Re: Naive question

Jeanne Gwinn (
Thu, 19 Dec 1996 10:10:46 -0800

Shannon Adams wrote:
> Fcattus wrote: I
> > was not advocating only etic analysis; the problem is, a lot of folks
> > advocate doing only EMIC studies!

Shannon wrote:
> I think what you're getting at here is the paradox between IDEAL
> behavior and REAL behavior.

> I'm not suggesting
> > debating informants--just looking at the bigger picture and trying to
> > discern cultural patterns, causes, etc. as well as descriptions of what
> > informants think is happening (which is of course very important).

> But isn't what the *informants think is happening* what really is
> happening (for them at least). Let me illustrate this with my recent
> fieldwork. I wrote a paper on the act of giving birth among Latter-day
> Saint (Mormon) women. In my etic analysis I explained the high
> significance placed on this event by describing it as a rite of
> passage. But my emic analysis is the reason it is a rite of passage
> (the identification with Eve, with their female deity--"Heavenly
> Mother", with women in their communities and families; taking a "step
> closer" to their ultimate religious/spiritual goal--godhood;
> experiencing and enduring pain; "fullfilling the measure of their
> creation"; etc.) Yes giving birth to a Latter-day Saint woman is
> definately a rite of passage BUT these emic motivations are the more
> significant.

I think what we're getting at here is not the real vs. ideal paradox or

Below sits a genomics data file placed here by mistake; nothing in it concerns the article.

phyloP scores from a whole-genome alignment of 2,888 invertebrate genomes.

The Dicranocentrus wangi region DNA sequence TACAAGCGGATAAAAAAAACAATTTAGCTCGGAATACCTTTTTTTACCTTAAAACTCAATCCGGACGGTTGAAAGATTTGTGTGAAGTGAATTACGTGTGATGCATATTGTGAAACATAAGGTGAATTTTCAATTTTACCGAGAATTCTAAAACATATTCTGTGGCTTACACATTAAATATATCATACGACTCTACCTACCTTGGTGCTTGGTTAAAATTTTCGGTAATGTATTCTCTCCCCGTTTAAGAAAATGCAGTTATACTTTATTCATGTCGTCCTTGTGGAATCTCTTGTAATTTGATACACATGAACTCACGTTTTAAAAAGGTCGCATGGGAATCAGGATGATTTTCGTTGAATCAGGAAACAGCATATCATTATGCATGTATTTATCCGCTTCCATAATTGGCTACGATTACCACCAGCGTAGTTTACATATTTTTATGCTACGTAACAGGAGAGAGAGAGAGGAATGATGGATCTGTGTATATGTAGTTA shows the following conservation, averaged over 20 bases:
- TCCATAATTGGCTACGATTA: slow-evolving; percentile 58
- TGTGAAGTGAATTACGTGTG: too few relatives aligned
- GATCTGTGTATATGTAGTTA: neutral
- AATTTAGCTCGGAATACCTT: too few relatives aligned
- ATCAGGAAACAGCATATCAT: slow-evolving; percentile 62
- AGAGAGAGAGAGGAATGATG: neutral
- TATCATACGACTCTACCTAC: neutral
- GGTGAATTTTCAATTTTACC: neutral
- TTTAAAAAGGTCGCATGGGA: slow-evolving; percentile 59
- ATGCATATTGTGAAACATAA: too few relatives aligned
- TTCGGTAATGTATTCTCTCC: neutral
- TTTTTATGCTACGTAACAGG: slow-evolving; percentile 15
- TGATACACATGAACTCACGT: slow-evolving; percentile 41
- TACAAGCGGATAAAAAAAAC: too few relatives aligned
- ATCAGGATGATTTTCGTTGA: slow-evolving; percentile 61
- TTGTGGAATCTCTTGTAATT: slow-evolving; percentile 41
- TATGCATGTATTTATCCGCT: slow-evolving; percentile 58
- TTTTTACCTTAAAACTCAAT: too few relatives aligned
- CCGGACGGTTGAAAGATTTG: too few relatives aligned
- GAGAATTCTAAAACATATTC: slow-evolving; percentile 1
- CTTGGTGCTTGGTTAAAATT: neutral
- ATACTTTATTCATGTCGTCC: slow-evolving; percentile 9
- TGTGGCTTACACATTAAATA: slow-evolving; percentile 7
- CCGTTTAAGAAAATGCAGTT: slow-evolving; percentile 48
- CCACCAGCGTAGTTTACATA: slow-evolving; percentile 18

even what falls into an emic or etic category. The problem is what
questions do you want answered? For someone who is Mormon or who is
studying the Mormons in particular then clearly "emic motivations are
the more significant." But for someone doing a cross-cultural analysis
of women's rites of passage, looking at it as a form of social control,
or an indicator of the woman's position in that society, etc. they will
view it from an etic perspective.
The emic and etic views are both invaluable to a full, that is
complete, understanding of human nature and the human animal. There are
people on both sides saying only do one or the other but really you
cannot truly understand without them both. Each alone gives you a
"limited understanding" and it seems a shame that any researcher would
confine their knowledge or the potential knowledge of others for the
sake of a petty 'school of thought' rivalry.
Your perspective on any culture will be determined by what you hope
to learn from them.